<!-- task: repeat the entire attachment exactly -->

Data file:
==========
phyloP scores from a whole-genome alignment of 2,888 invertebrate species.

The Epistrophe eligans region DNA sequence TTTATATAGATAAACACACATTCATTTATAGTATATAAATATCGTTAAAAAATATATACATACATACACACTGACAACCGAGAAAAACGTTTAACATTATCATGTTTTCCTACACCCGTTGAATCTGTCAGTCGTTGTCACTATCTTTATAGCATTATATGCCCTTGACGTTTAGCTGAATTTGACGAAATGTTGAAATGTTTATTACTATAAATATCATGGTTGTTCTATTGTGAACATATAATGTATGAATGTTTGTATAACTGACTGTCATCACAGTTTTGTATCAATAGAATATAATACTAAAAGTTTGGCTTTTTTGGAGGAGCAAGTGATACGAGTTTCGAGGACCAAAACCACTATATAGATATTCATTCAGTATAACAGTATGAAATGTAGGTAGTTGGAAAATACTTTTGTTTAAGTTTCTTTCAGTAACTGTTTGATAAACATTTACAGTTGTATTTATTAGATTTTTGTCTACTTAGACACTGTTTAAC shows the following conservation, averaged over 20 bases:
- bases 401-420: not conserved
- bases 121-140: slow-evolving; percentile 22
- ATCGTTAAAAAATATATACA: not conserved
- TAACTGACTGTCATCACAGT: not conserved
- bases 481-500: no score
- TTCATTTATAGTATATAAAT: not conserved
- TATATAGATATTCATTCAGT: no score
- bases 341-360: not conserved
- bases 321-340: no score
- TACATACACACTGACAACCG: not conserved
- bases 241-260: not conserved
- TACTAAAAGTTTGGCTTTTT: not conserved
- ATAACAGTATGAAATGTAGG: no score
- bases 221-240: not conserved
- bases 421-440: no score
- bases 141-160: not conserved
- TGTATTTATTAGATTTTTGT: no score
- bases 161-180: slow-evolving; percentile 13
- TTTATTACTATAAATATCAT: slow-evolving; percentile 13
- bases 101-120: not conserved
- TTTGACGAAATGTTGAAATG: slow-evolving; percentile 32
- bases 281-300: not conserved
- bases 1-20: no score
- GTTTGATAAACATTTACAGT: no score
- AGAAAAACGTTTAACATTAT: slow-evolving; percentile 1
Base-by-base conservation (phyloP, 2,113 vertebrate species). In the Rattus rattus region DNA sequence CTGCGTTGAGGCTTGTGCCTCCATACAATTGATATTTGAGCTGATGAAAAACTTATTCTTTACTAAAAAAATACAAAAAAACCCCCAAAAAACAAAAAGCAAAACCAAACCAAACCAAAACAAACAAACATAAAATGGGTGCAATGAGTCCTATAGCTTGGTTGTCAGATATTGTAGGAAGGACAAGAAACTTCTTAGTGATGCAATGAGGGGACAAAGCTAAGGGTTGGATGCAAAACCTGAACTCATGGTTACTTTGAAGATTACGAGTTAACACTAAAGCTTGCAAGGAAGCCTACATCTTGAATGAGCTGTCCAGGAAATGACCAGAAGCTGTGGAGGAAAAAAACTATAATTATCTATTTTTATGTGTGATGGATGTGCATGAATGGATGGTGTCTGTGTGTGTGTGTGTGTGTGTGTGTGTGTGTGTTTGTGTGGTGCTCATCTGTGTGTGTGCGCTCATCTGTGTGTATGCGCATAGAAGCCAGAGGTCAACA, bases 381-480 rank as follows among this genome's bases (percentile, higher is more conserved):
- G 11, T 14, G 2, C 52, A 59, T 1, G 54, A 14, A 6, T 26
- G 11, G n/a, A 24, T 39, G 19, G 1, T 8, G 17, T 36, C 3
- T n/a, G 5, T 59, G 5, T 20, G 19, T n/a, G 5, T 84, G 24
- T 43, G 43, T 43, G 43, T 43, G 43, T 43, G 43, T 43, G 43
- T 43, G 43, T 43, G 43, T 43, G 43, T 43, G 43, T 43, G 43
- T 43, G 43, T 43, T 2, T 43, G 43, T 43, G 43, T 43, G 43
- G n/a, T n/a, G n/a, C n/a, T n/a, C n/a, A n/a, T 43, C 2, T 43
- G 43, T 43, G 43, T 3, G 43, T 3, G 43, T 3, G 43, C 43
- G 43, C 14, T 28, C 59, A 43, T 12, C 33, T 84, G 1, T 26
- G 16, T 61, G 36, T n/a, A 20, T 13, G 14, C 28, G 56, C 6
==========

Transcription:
phyloP scores from a whole-genome alignment of 2,888 invertebrate species.

The Epistrophe eligans region DNA sequence TTTATATAGATAAACACACATTCATTTATAGTATATAAATATCGTTAAAAAATATATACATACATACACACTGACAACCGAGAAAAACGTTTAACATTATCATGTTTTCCTACACCCGTTGAATCTGTCAGTCGTTGTCACTATCTTTATAGCATTATATGCCCTTGACGTTTAGCTGAATTTGACGAAATGTTGAAATGTTTATTACTATAAATATCATGGTTGTTCTATTGTGAACATATAATGTATGAATGTTTGTATAACTGACTGTCATCACAGTTTTGTATCAATAGAATATAATACTAAAAGTTTGGCTTTTTTGGAGGAGCAAGTGATACGAGTTTCGAGGACCAAAACCACTATATAGATATTCATTCAGTATAACAGTATGAAATGTAGGTAGTTGGAAAATACTTTTGTTTAAGTTTCTTTCAGTAACTGTTTGATAAACATTTACAGTTGTATTTATTAGATTTTTGTCTACTTAGACACTGTTTAAC shows the following conservation, averaged over 20 bases:
- bases 401-420: not conserved
- bases 121-140: slow-evolving; percentile 22
- ATCGTTAAAAAATATATACA: not conserved
- TAACTGACTGTCATCACAGT: not conserved
- bases 481-500: no score
- TTCATTTATAGTATATAAAT: not conserved
- TATATAGATATTCATTCAGT: no score
- bases 341-360: not conserved
- bases 321-340: no score
- TACATACACACTGACAACCG: not conserved
- bases 241-260: not conserved
- TACTAAAAGTTTGGCTTTTT: not conserved
- ATAACAGTATGAAATGTAGG: no score
- bases 221-240: not conserved
- bases 421-440: no score
- bases 141-160: not conserved
- TGTATTTATTAGATTTTTGT: no score
- bases 161-180: slow-evolving; percentile 13
- TTTATTACTATAAATATCAT: slow-evolving; percentile 13
- bases 101-120: not conserved
- TTTGACGAAATGTTGAAATG: slow-evolving; percentile 32
- bases 281-300: not conserved
- bases 1-20: no score
- GTTTGATAAACATTTACAGT: no score
- AGAAAAACGTTTAACATTAT: slow-evolving; percentile 1
Base-by-base conservation (phyloP, 2,113 vertebrate species). In the Rattus rattus region DNA sequence CTGCGTTGAGGCTTGTGCCTCCATACAATTGATATTTGAGCTGATGAAAAACTTATTCTTTACTAAAAAAATACAAAAAAACCCCCAAAAAACAAAAAGCAAAACCAAACCAAACCAAAACAAACAAACATAAAATGGGTGCAATGAGTCCTATAGCTTGGTTGTCAGATATTGTAGGAAGGACAAGAAACTTCTTAGTGATGCAATGAGGGGACAAAGCTAAGGGTTGGATGCAAAACCTGAACTCATGGTTACTTTGAAGATTACGAGTTAACACTAAAGCTTGCAAGGAAGCCTACATCTTGAATGAGCTGTCCAGGAAATGACCAGAAGCTGTGGAGGAAAAAAACTATAATTATCTATTTTTATGTGTGATGGATGTGCATGAATGGATGGTGTCTGTGTGTGTGTGTGTGTGTGTGTGTGTGTGTGTTTGTGTGGTGCTCATCTGTGTGTGTGCGCTCATCTGTGTGTATGCGCATAGAAGCCAGAGGTCAACA, bases 381-480 rank as follows among this genome's bases (percentile, higher is more conserved):
- G 11, T 14, G 2, C 52, A 59, T 1, G 54, A 14, A 6, T 26
- G 11, G n/a, A 24, T 39, G 19, G 1, T 8, G 17, T 36, C 3
- T n/a, G 5, T 59, G 5, T 20, G 19, T n/a, G 5, T 84, G 24
- T 43, G 43, T 43, G 43, T 43, G 43, T 43, G 43, T 43, G 43
- T 43, G 43, T 43, G 43, T 43, G 43, T 43, G 43, T 43, G 43
- T 43, G 43, T 43, T 2, T 43, G 43, T 43, G 43, T 43, G 43
- G n/a, T n/a, G n/a, C n/a, T n/a, C n/a, A n/a, T 43, C 2, T 43
- G 43, T 43, G 43, T 3, G 43, T 3, G 43, T 3, G 43, C 43
- G 43, C 14, T 28, C 59, A 43, T 12, C 33, T 84, G 1, T 26
- G 16, T 61, G 36, T n/a, A 20, T 13, G 14, C 28, G 56, C 6